Fernando Hierro was among the most complete defenders in the Spanish football league. The Spanish international was a rock at the heart of Real Madrid’s incredible success in the 1990s and 2000s and was even the national team’s leading goal scorer at one point. Before it was fashionable, Hierro was a controlled, ball-playing centre half. He was a towering, intimidating figure who looked like a tough, no-nonsense defender yet played with the poise, calmness, and intellect of Bobby Moore.
Versatility at its most fundamental level. He started as a midfielder and became one of the best defenders in Real Madrid and Spanish football history. He was known for his remarkable anticipation and positioning in the air, as well as the strength with which he could strike the ball, which contributed to his 127 goals. He was also a footballer who possessed the technical ability to get the ball down and play out from the back. As a result, during his 14 years with the club, he helped the club win multiple titles, including three European Cups and two Intercontinental Cups.
In March 1968, Fernando Ruiz Hierro was born into a football family in Vélez-Málaga. He spent all of his formative years with his local team’s youth programme, with the exception of one year. Throughout its 94-year history, this amateur team has alternated between the Tercera División and regional levels. Málaga had second thoughts and added him to their books in 1984, but Fernando lacked the promise that the Hierros twins possessed.
As a result, the little child who idolised Diego Maradona kept his head down, even when Málaga told him he wouldn’t make the cut. But if it hadn’t been for a brother’s intervention, he might not have gone any farther. Manolo Hierro had left freshly relegated Málaga for Real Valladolid.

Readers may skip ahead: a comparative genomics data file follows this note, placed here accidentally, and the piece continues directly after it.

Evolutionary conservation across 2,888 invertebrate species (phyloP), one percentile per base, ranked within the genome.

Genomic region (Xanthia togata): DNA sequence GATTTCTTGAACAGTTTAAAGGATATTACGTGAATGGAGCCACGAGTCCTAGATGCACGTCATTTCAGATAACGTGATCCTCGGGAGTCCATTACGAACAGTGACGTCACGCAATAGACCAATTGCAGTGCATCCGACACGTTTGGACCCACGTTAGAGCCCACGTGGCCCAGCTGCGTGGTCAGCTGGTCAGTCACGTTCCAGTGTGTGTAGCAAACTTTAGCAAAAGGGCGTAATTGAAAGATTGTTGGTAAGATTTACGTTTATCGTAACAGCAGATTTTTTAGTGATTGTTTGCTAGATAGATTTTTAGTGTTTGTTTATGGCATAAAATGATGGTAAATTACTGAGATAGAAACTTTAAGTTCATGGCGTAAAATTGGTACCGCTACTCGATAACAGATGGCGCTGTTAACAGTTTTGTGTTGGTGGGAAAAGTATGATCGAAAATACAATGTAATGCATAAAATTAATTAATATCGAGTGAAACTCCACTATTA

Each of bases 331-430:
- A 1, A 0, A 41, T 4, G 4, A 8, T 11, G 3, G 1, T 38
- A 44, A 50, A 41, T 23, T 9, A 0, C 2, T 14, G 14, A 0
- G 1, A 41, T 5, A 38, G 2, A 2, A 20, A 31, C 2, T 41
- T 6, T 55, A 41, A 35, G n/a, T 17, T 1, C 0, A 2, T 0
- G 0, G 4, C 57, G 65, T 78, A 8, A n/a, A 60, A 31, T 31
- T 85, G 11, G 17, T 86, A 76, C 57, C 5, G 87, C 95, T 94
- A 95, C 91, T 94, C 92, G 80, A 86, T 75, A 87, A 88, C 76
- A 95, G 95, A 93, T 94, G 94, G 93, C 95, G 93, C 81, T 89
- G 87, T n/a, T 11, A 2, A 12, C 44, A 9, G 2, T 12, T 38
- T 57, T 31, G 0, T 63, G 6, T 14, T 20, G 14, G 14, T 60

On October 4, 1987, he made his LaLiga debut in midfield against Espanyol, and scored his first goal just days after turning 20. His impact on the club was undeniable, and at the end of the season, Barcelona came knocking. The other Hierro, unfortunately for the Catalans, was signed. Fernando, on the other hand, continued to improve, with just three red cards in 1988/89 preventing the Valladolid squad’s youngest player from playing a whole LaLiga season as his team finished sixth and qualified for the Cup Winners’ Cup.
The Real Deal
His first season at the club began unconvincingly – at least in terms of what a Real Madrid supporter will ever consider convincing. They went out of the European Cup over two legs to AC Milan after trailing since the ninth minute of the tie and subsequently lost 2-1 at Real Sociedad. They were, however, unrivalled in the league by the end of the season. The squad won LaLiga by a landslide, scoring 107 league goals, a record that would last for 20 years, and Hierro contributed seven goals in a season in which he also made his Spain debut in a 1-0 friendly win over Poland.
Between 1991/92 and 1993/94, Hierro had a fantastic three-season run. In all competitions, he scored 55 goals, including four in 17 minutes against Espanyol in April 1992 and 26 in 1991/92 alone, when Radomir Antic and later Beenhakker, in a brief second stint as manager, gave him the freedom to attack. For those years in the early to mid-1990s, he was the complete player. He’s uncompromising in defence, aggressive in midfield, and incisive in front of goal.
After 14 years with Real Madrid, Fernando Hierro left in the summer of 2003, having won five league titles and three European Cups. He scored 105 goals in 497 LaLiga appearances and is presently ranked sixth in the club’s all-time appearances list, depending on which games are counted.
After being in the Middle East for a year, he returned to Europe and joined Bolton, where he would play alongside old teammate Iván Campo and be dubbed “the best passer in the club’s history” by manager Sam Allardyce. Allardyce, the Bolton supporters, and most of the players pleaded with him to stay longer than the one season he had promised them, but he refused, and in May 2005, he announced his retirement.